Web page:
The Bonaparte family is as confusing as any European royal family, which is to say, it's incredibly confusing. From the Habsburgs marrying their first cousins to the Bourbons living so long that Louis XV, who succeeded Louis XIV, was actually his great-grandson, royal families quickly become a tangled mess and the Bonapartes are no exception. Logic would have it that Napoléon III would be the grandson of Napoléon or at least a direct descendant. But Napoléon III was the son of Napoléon's younger brother and was also the grandson of Napoléon's first wife… but not Napoléon's grandson. So how did Napoléon the III become the Emperor out of 26 nieces and nephews who could also have been candidates? It really came down to having the political initiative to run for office and realizing he could be elected President of France solely on his last name (and by also having the initiative to overthrow his own government). But suffice to say, Napoléon III being emperor gets even more confusing when you realize Napoléon had direct descendants, who it would initially seem, had a better claim than Charles-Louis Napoléon (III). The titular Napoléon II died at the age of 21 without any heirs, but in dramatic Napoléonic style there were two other sons who lived well into the reign of Napoléon III.
This is where the story gets interesting, because common discussions about Napoléon usually never discuss children beyond his two marriages. Rarely mentioned are his other two sons, who had children of their own, unlike Napoléon II. In fact, those two sons have living descendants today, meaning that Napoléon has direct living descendants. This is frankly incredible, since it is not common knowledge Napoléon had children who survived. So if they were not from his two marriages, where did they come from?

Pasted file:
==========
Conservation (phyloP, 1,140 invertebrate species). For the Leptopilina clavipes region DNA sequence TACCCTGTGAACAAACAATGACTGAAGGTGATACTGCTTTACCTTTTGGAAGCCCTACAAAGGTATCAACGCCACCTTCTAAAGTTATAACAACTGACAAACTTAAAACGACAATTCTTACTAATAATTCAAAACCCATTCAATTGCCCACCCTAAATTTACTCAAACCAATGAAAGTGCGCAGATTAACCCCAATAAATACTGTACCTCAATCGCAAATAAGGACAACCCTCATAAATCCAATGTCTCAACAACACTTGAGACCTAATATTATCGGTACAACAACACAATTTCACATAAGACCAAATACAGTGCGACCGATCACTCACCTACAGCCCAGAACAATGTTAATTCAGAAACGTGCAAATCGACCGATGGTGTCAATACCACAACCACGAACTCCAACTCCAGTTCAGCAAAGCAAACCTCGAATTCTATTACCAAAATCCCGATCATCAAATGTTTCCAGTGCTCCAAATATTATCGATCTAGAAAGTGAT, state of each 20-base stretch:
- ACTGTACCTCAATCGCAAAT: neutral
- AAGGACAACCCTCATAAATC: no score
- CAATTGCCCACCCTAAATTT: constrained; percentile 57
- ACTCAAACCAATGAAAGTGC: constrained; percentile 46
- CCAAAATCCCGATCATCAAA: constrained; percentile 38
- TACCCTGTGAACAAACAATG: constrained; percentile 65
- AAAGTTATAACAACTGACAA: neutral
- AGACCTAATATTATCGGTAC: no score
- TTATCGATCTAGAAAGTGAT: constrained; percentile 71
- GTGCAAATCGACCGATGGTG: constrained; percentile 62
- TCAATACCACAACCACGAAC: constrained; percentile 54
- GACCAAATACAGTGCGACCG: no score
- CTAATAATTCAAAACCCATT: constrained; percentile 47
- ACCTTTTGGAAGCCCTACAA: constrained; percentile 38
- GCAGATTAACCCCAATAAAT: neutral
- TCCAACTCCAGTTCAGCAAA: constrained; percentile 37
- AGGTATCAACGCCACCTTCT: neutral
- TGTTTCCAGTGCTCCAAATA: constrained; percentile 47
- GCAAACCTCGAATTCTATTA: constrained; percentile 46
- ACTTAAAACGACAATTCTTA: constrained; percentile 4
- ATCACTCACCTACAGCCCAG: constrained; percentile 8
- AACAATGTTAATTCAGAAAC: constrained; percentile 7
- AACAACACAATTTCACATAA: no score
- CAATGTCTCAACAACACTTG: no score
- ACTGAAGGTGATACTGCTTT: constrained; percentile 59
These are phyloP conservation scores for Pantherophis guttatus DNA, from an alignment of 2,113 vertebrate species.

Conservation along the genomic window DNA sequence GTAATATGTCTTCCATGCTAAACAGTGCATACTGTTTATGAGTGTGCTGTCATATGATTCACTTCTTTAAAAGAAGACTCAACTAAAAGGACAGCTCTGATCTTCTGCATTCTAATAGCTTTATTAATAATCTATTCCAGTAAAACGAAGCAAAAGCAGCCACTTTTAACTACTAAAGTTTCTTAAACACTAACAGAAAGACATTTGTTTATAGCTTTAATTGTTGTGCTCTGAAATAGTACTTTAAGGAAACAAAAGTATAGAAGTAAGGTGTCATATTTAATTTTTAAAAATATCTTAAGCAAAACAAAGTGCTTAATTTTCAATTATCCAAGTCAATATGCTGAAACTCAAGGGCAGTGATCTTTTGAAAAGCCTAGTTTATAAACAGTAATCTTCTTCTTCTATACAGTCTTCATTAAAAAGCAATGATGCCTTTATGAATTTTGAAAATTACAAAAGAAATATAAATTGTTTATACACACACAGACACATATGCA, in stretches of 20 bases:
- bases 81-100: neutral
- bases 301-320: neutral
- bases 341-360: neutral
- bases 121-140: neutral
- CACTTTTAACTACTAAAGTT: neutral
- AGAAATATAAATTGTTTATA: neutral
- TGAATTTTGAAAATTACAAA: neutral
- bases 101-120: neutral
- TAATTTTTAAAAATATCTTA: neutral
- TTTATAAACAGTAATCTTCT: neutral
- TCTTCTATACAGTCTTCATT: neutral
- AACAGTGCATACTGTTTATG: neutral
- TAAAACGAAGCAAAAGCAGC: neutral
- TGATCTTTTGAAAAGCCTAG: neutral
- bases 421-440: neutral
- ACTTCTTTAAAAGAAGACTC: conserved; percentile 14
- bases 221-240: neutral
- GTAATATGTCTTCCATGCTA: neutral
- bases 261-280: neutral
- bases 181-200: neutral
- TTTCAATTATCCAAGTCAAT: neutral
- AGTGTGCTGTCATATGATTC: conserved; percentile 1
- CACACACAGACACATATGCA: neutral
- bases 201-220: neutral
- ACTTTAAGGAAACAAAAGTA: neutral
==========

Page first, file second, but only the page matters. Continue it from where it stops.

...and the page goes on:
After Napoléon discovered his wife Joséphine was having affairs while he was campaigning in the late 1790s, he took that as tacit approval to have affairs of his own and took a mistress while on campaign in Egypt with one Pauline Bellisle Fourès.
While this affair did not produce any children, some of his later ones did. His first child, Charles Léon, was with his mistress Eléonore Denuelle de La Plaigne in 1806 and the young boy was later even acknowledged by Napoléon. Unfortunately for Empress Joséphine, this child would spell her doom. Napoléon had been trying for children for years, being on a hunt for an heir for his Empire. He took this as a sign that Joséphine was the source of infertility, not him. It subsequently led to the divorce of the Imperial couple in 1810 despite Napoléon still loving her. (for example, he gave her an enormous pension out of the treasury and his last thoughts and words as he lay dying on St. Helena were “La France, l'armée, tête d'armée, Joséphine” (“France, the army, head of the army, Joséphine”). Napoléon’s affairs and subsequent illegitimate offspring changed the trajectory of the Empire, eventually leading Napoléon to marry his second wife, the Austrian princess.
Napoléon's second child Alexandre Colonna-Walewski was born in 1810, a product of his affair with the Polish noblewoman Maria Walewski, while he was on campaign in what is now Poland. But Napoléon would break off this affair before he married his second wife as he saw it as his duty to be faithful to his new young princess bride.
Napoléon’s third son, with his second wife, would not be born until March 1811. And while Napoléon II would die at the age of 21, Napoléon’s two first born sons, Charles Léon and Alexandre Colonna-Walewski would live to adulthood. It would have been understandable if they were never mentioned because they never did anything successful or noteworthy in their lives. But, while that is true for Charles, Alexandre had an incredibly interesting career, making his historical absence quite strange. But let us start with the less interesting son for now.
Napoléon’s first born child Charles Léon received recognition for being the first-born of the Emperor and was treated as such for several years, rather than an illegitimate child. According to Napoléon’s valet of fourteen years, “the Emperor tenderly loved [his] son. I often fetched him to him; he would caress and give him a hundred delicacies, and was much amused with his vivacity and his repartées, which were very witty for his age.” Charles was provided an income of 30,000 Francs from birth and was given an education all at the expense of the Empire. But when Napoléon’s legitimate son to Marie Louis, Napoléon II, was born, Charles Léon was mostly forgotten.